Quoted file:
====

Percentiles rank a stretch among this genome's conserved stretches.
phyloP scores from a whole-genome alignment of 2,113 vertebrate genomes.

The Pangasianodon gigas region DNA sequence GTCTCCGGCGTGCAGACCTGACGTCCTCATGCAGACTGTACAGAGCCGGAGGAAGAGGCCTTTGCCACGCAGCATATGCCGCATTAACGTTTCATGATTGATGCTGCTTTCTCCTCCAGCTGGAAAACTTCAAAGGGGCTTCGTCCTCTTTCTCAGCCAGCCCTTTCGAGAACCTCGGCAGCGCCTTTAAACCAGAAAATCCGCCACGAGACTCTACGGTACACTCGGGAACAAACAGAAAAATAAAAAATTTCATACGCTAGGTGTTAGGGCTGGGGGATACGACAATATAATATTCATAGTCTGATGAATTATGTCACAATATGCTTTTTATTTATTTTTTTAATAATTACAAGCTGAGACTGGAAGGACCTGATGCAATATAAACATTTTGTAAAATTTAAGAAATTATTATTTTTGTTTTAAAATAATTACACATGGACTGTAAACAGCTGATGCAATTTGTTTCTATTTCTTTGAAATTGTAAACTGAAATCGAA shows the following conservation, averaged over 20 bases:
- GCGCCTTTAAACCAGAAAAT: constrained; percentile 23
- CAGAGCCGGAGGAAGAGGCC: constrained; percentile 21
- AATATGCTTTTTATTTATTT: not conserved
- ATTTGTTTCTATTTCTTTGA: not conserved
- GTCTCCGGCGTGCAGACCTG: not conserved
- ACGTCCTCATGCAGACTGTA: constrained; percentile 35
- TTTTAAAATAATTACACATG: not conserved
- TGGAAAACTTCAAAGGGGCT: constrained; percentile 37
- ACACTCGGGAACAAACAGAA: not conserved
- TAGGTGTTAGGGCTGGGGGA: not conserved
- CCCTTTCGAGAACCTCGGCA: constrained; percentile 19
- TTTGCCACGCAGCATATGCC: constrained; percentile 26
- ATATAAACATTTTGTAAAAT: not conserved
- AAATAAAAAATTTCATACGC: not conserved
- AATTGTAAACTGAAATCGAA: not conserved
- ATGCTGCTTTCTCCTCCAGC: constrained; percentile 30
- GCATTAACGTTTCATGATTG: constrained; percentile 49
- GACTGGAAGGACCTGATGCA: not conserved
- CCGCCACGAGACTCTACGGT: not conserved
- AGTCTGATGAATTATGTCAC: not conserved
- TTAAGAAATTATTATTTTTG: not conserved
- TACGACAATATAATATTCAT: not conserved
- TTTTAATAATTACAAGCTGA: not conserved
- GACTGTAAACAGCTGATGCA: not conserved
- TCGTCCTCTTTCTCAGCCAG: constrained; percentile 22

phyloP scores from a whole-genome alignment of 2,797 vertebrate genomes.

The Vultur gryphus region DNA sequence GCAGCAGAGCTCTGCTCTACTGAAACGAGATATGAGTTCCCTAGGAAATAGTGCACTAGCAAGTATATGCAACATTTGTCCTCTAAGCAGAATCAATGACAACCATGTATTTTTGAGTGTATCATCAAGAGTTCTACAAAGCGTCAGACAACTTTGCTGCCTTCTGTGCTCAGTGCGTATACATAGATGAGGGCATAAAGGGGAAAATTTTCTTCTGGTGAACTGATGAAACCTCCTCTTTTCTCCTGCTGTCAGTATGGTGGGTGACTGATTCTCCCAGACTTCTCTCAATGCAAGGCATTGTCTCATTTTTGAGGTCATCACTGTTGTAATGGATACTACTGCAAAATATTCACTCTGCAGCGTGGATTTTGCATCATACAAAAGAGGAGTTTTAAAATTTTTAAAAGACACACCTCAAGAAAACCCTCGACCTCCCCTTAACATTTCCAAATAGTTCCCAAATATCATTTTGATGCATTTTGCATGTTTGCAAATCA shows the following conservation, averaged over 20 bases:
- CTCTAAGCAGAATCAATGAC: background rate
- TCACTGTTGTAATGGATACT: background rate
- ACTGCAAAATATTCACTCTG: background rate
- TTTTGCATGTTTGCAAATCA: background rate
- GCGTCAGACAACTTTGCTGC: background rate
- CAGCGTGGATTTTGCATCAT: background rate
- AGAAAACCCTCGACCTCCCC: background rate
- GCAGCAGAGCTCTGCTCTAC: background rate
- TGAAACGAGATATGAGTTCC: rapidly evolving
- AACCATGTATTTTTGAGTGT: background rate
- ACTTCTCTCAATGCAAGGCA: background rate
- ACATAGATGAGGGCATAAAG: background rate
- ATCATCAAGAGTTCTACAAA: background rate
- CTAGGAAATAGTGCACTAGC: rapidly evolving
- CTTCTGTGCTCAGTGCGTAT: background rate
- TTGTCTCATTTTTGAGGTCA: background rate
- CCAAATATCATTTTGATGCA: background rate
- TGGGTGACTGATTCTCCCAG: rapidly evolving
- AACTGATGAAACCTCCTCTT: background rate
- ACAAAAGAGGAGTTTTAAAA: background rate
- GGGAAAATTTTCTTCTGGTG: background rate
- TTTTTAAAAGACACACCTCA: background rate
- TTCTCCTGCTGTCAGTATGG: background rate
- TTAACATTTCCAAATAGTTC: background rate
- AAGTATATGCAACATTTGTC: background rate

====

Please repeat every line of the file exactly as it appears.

Percentiles rank a stretch among this genome's conserved stretches.
phyloP scores from a whole-genome alignment of 2,113 vertebrate genomes.

The Pangasianodon gigas region DNA sequence GTCTCCGGCGTGCAGACCTGACGTCCTCATGCAGACTGTACAGAGCCGGAGGAAGAGGCCTTTGCCACGCAGCATATGCCGCATTAACGTTTCATGATTGATGCTGCTTTCTCCTCCAGCTGGAAAACTTCAAAGGGGCTTCGTCCTCTTTCTCAGCCAGCCCTTTCGAGAACCTCGGCAGCGCCTTTAAACCAGAAAATCCGCCACGAGACTCTACGGTACACTCGGGAACAAACAGAAAAATAAAAAATTTCATACGCTAGGTGTTAGGGCTGGGGGATACGACAATATAATATTCATAGTCTGATGAATTATGTCACAATATGCTTTTTATTTATTTTTTTAATAATTACAAGCTGAGACTGGAAGGACCTGATGCAATATAAACATTTTGTAAAATTTAAGAAATTATTATTTTTGTTTTAAAATAATTACACATGGACTGTAAACAGCTGATGCAATTTGTTTCTATTTCTTTGAAATTGTAAACTGAAATCGAA shows the following conservation, averaged over 20 bases:
- GCGCCTTTAAACCAGAAAAT: constrained; percentile 23
- CAGAGCCGGAGGAAGAGGCC: constrained; percentile 21
- AATATGCTTTTTATTTATTT: not conserved
- ATTTGTTTCTATTTCTTTGA: not conserved
- GTCTCCGGCGTGCAGACCTG: not conserved
- ACGTCCTCATGCAGACTGTA: constrained; percentile 35
- TTTTAAAATAATTACACATG: not conserved
- TGGAAAACTTCAAAGGGGCT: constrained; percentile 37
- ACACTCGGGAACAAACAGAA: not conserved
- TAGGTGTTAGGGCTGGGGGA: not conserved
- CCCTTTCGAGAACCTCGGCA: constrained; percentile 19
- TTTGCCACGCAGCATATGCC: constrained; percentile 26
- ATATAAACATTTTGTAAAAT: not conserved
- AAATAAAAAATTTCATACGC: not conserved
- AATTGTAAACTGAAATCGAA: not conserved
- ATGCTGCTTTCTCCTCCAGC: constrained; percentile 30
- GCATTAACGTTTCATGATTG: constrained; percentile 49
- GACTGGAAGGACCTGATGCA: not conserved
- CCGCCACGAGACTCTACGGT: not conserved
- AGTCTGATGAATTATGTCAC: not conserved
- TTAAGAAATTATTATTTTTG: not conserved
- TACGACAATATAATATTCAT: not conserved
- TTTTAATAATTACAAGCTGA: not conserved
- GACTGTAAACAGCTGATGCA: not conserved
- TCGTCCTCTTTCTCAGCCAG: constrained; percentile 22

phyloP scores from a whole-genome alignment of 2,797 vertebrate genomes.

The Vultur gryphus region DNA sequence GCAGCAGAGCTCTGCTCTACTGAAACGAGATATGAGTTCCCTAGGAAATAGTGCACTAGCAAGTATATGCAACATTTGTCCTCTAAGCAGAATCAATGACAACCATGTATTTTTGAGTGTATCATCAAGAGTTCTACAAAGCGTCAGACAACTTTGCTGCCTTCTGTGCTCAGTGCGTATACATAGATGAGGGCATAAAGGGGAAAATTTTCTTCTGGTGAACTGATGAAACCTCCTCTTTTCTCCTGCTGTCAGTATGGTGGGTGACTGATTCTCCCAGACTTCTCTCAATGCAAGGCATTGTCTCATTTTTGAGGTCATCACTGTTGTAATGGATACTACTGCAAAATATTCACTCTGCAGCGTGGATTTTGCATCATACAAAAGAGGAGTTTTAAAATTTTTAAAAGACACACCTCAAGAAAACCCTCGACCTCCCCTTAACATTTCCAAATAGTTCCCAAATATCATTTTGATGCATTTTGCATGTTTGCAAATCA shows the following conservation, averaged over 20 bases:
- CTCTAAGCAGAATCAATGAC: background rate
- TCACTGTTGTAATGGATACT: background rate
- ACTGCAAAATATTCACTCTG: background rate
- TTTTGCATGTTTGCAAATCA: background rate
- GCGTCAGACAACTTTGCTGC: background rate
- CAGCGTGGATTTTGCATCAT: background rate
- AGAAAACCCTCGACCTCCCC: background rate
- GCAGCAGAGCTCTGCTCTAC: background rate
- TGAAACGAGATATGAGTTCC: rapidly evolving
- AACCATGTATTTTTGAGTGT: background rate
- ACTTCTCTCAATGCAAGGCA: background rate
- ACATAGATGAGGGCATAAAG: background rate
- ATCATCAAGAGTTCTACAAA: background rate
- CTAGGAAATAGTGCACTAGC: rapidly evolving
- CTTCTGTGCTCAGTGCGTAT: background rate
- TTGTCTCATTTTTGAGGTCA: background rate
- CCAAATATCATTTTGATGCA: background rate
- TGGGTGACTGATTCTCCCAG: rapidly evolving
- AACTGATGAAACCTCCTCTT: background rate
- ACAAAAGAGGAGTTTTAAAA: background rate
- GGGAAAATTTTCTTCTGGTG: background rate
- TTTTTAAAAGACACACCTCA: background rate
- TTCTCCTGCTGTCAGTATGG: background rate
- TTAACATTTCCAAATAGTTC: background rate
- AAGTATATGCAACATTTGTC: background rate